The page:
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 Have you ever sat in a doctor's office for hours despite having an appointment at a specific time? Has a hotel turned down your reservation because it's full? Or have you been bumped off a flight that you paid for? These are all symptoms of overbooking, a practice where businesses and institutions sell or book more than their full capacity. While often infuriating for the customer, overbooking happens because it increases profits while also letting businesses optimize their resources. They know that not everyone will show up to their appointments, reservations, and flights, so they make more available than they actually have to offer. Airlines are the classical example, partially because it happens so often. About 50,000 people get bumped off their flights each year. That figure comes at little surprise to the airlines themselves, which use statistics to determine exactly how many tickets to sell. It's a delicate operation. Sell too few, and they're wasting seats. Sell too many, and they pay penalties—money, free flights, hotel stays, and annoyed customers. So here's a simplified version of how their calculations work. Airlines have collected years worth of information about who does and doesn't show up for certain flights. They know, for example, that on a particular route, the probability that each individual customer will show up on time is 90%. For the sake of simplicity, we'll assume that every customer is traveling individually rather than as families or groups. Then, if there are 180 seats on the plane and they sell 180 tickets, the most likely result is that 162 passengers will board. But, of course, you could also end up with more passengers, or fewer. The probability for each value is given by what's called a binomial distribution, which peaks at the most likely outcome. Now, let's look at the revenue. The airline makes money from each ticket buyer and loses money for each person who gets bumped. Let's say a ticket costs \$250 and isn't exchangeable for a later flight, and the cost of bumping a passenger is \$800. These numbers are just for the sake of example. Actual amounts vary considerably. So here, if you don't sell any extra tickets, you make \$45,000. If you sell 15 extras, and at least 15 people are no-shows, you make \$48,750. That's the best case. In the worst case, everyone shows up. 15 unlucky passengers get bumped, and the revenue will only be \$36,750, even less than if you only sold 180 tickets in the first place. But what matters isn't just how good or bad a scenario is financially, but how likely it is to happen. So, how likely is each scenario? We can find out by using the binomial distribution. In this example, the probability of exactly 195 passengers boarding is almost 0%. The probability of exactly 184 passengers boarding is 1.11%, and so on. Multiply these probabilities by the revenue for each case, add them all up and subtract the sum from the earnings by 195 sold tickets, and you get the expected revenue for selling 195 tickets. By repeating this calculation for various numbers of extra tickets, the airline can find the one likely to yield the highest revenue. In this example, that's 198 tickets, from which the airline will probably make \$48,774, almost 4,000 more than without overbooking. And that's just for one flight. Multiply that by a million flights per airline per year, and overbooking adds up fast. Of course, the actual calculation is much more complicated. Airlines apply many factors to create even more accurate models. But should they? Some argue that overbooking is unethical. You're charging two people for the same resource. Of course, if you're 100% sure someone won't show up, it's fine to sell their seat. But what if you're only 95% sure? 75%? Is there a number that separates being unethical from being practical?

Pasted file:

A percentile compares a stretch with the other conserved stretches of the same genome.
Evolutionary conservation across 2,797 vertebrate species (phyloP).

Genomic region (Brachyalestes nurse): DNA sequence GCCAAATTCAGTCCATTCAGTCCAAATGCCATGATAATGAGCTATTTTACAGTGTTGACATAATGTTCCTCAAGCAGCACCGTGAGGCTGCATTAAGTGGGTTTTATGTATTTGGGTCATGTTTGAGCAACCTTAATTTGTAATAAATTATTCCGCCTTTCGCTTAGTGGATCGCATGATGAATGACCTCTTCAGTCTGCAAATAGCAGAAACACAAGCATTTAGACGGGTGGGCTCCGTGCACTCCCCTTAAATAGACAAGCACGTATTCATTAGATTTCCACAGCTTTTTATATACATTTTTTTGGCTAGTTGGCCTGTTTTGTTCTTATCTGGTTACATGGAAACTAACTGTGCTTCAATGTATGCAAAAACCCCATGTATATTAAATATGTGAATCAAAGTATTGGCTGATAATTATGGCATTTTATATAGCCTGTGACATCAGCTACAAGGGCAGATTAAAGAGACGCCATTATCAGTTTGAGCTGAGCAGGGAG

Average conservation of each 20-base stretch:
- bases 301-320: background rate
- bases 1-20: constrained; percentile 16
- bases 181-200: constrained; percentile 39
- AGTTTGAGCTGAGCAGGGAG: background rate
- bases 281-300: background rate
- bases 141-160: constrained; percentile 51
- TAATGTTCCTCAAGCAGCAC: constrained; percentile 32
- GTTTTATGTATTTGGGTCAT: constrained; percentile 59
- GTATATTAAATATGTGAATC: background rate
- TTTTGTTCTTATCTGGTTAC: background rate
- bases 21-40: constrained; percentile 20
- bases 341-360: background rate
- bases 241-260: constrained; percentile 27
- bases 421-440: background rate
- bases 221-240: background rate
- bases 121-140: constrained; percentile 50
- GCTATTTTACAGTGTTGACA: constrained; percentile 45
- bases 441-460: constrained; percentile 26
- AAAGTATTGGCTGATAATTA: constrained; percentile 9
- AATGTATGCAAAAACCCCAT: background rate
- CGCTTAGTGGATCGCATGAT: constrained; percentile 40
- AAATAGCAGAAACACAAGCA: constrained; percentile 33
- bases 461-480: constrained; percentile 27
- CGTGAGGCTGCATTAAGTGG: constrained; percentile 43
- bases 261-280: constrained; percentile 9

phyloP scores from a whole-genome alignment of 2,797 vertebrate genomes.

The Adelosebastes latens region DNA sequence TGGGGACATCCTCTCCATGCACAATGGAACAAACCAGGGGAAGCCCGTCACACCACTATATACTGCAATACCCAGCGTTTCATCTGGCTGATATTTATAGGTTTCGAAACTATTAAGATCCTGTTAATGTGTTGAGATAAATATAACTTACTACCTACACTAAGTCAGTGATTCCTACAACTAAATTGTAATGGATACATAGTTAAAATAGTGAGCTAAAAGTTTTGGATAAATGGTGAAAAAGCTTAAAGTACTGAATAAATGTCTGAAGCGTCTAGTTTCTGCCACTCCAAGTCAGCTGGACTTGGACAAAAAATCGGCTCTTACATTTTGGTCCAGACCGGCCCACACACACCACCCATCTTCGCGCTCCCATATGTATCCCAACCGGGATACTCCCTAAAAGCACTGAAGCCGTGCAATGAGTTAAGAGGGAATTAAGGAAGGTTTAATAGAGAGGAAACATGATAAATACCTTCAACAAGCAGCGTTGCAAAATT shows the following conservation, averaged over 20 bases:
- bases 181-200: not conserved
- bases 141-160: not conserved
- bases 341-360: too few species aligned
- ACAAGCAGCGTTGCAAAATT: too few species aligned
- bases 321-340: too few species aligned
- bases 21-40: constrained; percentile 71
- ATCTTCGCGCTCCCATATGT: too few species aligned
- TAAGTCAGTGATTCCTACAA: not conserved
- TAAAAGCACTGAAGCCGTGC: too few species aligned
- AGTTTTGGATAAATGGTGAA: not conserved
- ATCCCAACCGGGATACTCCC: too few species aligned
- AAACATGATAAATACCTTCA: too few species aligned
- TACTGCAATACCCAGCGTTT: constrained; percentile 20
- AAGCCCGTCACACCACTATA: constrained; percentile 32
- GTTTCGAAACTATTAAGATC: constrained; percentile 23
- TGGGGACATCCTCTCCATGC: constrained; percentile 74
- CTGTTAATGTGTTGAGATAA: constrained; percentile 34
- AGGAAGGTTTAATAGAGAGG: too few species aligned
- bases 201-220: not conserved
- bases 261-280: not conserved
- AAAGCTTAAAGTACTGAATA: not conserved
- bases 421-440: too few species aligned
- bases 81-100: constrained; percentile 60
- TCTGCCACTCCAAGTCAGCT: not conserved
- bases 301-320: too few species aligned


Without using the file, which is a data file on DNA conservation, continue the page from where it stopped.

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# 【TED-Ed】航空会社はなぜオーバーブッキングするのか？ (Why do airlines sell too many tickets? - Nina Klietsch)

10436
Darren 2016 年 12 月 23 日 に公開

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